Alumni Endowed Professorship Program: Jeanne Nerbonne

A program that provides one of the highest honors from the University. Read More

The following is an excerpt from the Washington University in St. Louis Outlook Magazine.  For the complete story, click here.


Endowed professorships help to attract and retain exceptional faculty, and these professorships are among the highest honors that a university can bestow on its researchers, clinicians and teachers.

In 1978, the Alumni Endowed Professorship program was established with the goal of creating one professorship in each department of the School of Medicine. The professorships are funded by unrestricted gifts of $1,000 and greater from medical alumni and former house staff.

To date, the program has funded nine professorships. The first Alumni Endowed Professorship at the School of Medicine, established in 1982, was held by Philip Needleman, PhD, in the Department of Pharmacology.

It was an incredible honor to receive the Alumni Endowed Professorship in Molecular Biology and Pharmacology in 2001, says Jeanne M. Nerbonne, PhD. She admits, however, that at the time she had little idea of what that honor would mean in practical terms.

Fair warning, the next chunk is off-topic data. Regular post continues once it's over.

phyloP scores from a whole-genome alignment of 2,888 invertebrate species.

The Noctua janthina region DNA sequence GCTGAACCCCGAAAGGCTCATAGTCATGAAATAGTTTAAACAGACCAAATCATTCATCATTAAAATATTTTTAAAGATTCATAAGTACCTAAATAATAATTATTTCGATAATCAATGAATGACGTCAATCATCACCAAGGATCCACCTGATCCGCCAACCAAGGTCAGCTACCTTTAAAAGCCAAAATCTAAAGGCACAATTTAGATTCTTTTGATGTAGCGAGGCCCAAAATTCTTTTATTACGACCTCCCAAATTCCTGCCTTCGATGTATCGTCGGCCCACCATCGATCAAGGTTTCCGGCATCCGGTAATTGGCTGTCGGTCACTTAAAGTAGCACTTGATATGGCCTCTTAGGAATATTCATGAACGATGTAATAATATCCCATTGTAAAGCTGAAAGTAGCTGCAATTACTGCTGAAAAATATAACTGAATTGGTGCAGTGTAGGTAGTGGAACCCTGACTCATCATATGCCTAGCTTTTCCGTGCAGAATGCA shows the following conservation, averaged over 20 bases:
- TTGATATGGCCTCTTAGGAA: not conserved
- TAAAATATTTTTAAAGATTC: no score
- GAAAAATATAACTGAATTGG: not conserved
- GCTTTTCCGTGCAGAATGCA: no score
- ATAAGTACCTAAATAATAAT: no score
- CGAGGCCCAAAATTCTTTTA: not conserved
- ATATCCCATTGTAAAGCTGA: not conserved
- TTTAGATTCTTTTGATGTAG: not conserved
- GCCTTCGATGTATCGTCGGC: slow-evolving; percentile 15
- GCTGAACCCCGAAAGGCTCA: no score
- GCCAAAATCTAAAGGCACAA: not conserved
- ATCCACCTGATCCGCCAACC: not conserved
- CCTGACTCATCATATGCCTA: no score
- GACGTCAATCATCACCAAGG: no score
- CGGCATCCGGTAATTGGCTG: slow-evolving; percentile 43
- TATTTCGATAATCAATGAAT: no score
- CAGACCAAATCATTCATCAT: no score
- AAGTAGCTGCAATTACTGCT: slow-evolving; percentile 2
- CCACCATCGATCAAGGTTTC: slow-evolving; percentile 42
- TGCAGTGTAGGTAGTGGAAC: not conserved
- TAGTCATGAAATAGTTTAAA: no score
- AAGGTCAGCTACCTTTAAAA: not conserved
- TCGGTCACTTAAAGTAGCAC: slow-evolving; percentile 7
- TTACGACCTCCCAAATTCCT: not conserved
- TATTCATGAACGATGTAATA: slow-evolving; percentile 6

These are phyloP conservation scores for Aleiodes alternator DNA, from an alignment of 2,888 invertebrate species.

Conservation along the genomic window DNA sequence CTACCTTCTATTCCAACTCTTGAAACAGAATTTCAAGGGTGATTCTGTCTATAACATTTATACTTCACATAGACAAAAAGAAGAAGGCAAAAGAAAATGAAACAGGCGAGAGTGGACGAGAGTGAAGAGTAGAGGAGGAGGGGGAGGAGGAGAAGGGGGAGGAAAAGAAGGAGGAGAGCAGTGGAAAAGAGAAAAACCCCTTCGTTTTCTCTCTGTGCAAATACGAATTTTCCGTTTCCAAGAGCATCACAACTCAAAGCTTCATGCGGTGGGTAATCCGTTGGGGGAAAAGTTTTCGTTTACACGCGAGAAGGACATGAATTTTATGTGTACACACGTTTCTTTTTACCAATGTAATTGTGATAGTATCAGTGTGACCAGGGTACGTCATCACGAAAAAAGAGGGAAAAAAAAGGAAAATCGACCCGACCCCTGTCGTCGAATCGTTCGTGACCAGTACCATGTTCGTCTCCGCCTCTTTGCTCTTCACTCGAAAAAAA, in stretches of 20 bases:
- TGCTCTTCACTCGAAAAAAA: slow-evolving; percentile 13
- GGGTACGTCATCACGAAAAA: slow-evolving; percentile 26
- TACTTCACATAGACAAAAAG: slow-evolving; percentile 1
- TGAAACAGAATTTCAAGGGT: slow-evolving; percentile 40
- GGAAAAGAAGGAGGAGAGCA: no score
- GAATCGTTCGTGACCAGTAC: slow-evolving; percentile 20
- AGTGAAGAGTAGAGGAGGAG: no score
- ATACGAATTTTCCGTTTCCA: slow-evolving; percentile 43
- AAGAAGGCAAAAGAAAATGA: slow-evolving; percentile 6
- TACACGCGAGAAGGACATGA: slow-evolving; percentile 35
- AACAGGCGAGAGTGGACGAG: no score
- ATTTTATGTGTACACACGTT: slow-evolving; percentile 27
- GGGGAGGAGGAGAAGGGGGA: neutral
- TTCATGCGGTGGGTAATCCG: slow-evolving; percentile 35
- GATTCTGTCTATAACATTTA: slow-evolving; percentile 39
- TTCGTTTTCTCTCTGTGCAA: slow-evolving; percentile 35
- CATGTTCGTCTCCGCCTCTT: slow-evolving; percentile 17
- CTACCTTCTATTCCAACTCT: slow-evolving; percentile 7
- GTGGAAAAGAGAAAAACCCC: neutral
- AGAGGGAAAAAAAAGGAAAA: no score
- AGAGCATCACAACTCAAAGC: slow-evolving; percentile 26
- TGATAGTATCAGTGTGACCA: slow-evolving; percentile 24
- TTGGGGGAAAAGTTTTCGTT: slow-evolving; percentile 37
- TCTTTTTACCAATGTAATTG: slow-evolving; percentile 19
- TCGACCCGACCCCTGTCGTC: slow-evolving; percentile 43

“Over the years, the impact of the salary support provided by the professorship has moved my laboratory’s research in new directions and has allowed us to pursue new initiatives as opportunities presented themselves, rapidly broadening the scope and impact of our work,” she says.

She adds that a clear case in point is the recent establishment of the Translational Cardiovascular Tissue Core at Washington University, a multi-investigator, collaborative effort that Nerbonne is leading with additional seed funding from the Institute for Clinical and Translation Sciences (ICTS) and the Children’s Discovery Institute.

For the complete story from the WUSTL Outlook Magazine, click here.

Posted on February 14, 2012
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